Kuwait’s hanging of seven people this week, including a member of the royal family, is part of an “alarming trend” across the region, Human Rights Watch said Thursday.
“Executing seven people in one day shows Kuwait is moving in exactly the wrong direction on the death penalty,” Sarah Leah Whitson, HRW's Middle East director, said in a statement.
Wednesday’s executions were the first since 2013, when Kuwaiti authorities executed five people after a six-year moratorium. Two Kuwaitis were hanged along with five foreign nationals: two Egyptians, one Bangladeshi, one Filipino and one Ethiopian. All were convicted of murder, bar the Bangladeshi man, who was convicted of rape and kidnapping.
“The Kuwait government should be reinstating the moratorium on the death penalty instead of hanging seven people,” Whitson stated. She said that the Gulf state’s decision reflects a “growing trend in the region to increase the use of, or lift moratoriums on, the death penalty.”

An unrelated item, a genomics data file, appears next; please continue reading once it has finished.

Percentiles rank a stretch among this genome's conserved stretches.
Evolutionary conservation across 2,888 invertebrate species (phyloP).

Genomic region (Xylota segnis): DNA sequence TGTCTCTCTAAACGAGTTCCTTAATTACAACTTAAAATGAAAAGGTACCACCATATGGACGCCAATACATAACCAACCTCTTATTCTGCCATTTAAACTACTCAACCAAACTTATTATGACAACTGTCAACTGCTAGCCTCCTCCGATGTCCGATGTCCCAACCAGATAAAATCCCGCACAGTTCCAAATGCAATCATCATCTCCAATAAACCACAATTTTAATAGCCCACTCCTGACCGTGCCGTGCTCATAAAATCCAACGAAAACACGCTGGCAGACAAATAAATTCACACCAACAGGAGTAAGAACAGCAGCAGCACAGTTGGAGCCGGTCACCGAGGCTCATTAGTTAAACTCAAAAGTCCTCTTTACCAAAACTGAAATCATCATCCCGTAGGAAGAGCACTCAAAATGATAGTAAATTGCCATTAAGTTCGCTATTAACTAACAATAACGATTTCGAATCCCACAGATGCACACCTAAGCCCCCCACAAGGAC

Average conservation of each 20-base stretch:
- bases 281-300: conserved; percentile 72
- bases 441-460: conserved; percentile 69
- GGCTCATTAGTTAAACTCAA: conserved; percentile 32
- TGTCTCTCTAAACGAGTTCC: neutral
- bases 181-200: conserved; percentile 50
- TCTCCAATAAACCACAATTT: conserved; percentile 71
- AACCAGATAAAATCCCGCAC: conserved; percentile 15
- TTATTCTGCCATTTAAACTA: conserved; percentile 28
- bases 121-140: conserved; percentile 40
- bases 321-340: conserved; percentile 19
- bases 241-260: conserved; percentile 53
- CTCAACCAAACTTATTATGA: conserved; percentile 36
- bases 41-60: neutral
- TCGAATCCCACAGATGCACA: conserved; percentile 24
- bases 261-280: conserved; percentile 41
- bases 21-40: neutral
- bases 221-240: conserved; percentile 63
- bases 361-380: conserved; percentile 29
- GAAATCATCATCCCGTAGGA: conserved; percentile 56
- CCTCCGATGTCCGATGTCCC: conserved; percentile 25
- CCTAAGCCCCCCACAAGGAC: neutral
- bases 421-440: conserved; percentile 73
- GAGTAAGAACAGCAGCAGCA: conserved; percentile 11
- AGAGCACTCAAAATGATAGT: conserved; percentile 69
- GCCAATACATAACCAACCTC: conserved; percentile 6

Saudi Arabia and Iran have executed hundreds of people since 2014, while Jordan ended an eight-year moratorium in December 2014, executing 11 people. Bahrain executed three people earlier this month after ending a six-year moratorium.
The hanged prince—the first royal family member executed in Kuwait—was identified by Kuwaiti state news agency KUNA as Faisal Abdullah Al Jaber Al Sabah. Authorities accused him of killing his nephew in 2010.
Executions of royal family members in the region are not common, but in October 2016, Saudi authorities carried out the death sentence handed to Prince Turki Bin Saud Al-Kabir. He was the first member of the royalty executed in the Gulf Kingdom since 1975.
Kabir pleaded guilty to the shooting and killing of fellow Saudi citizen Adel bin Suleiman bin Abdulkareem Al-Muhaimeed during a mass brawl, according to Saudi state media. A court found him guilty in 2013 for the incident in the al-Thumama region, on the outskirts of Riyadh.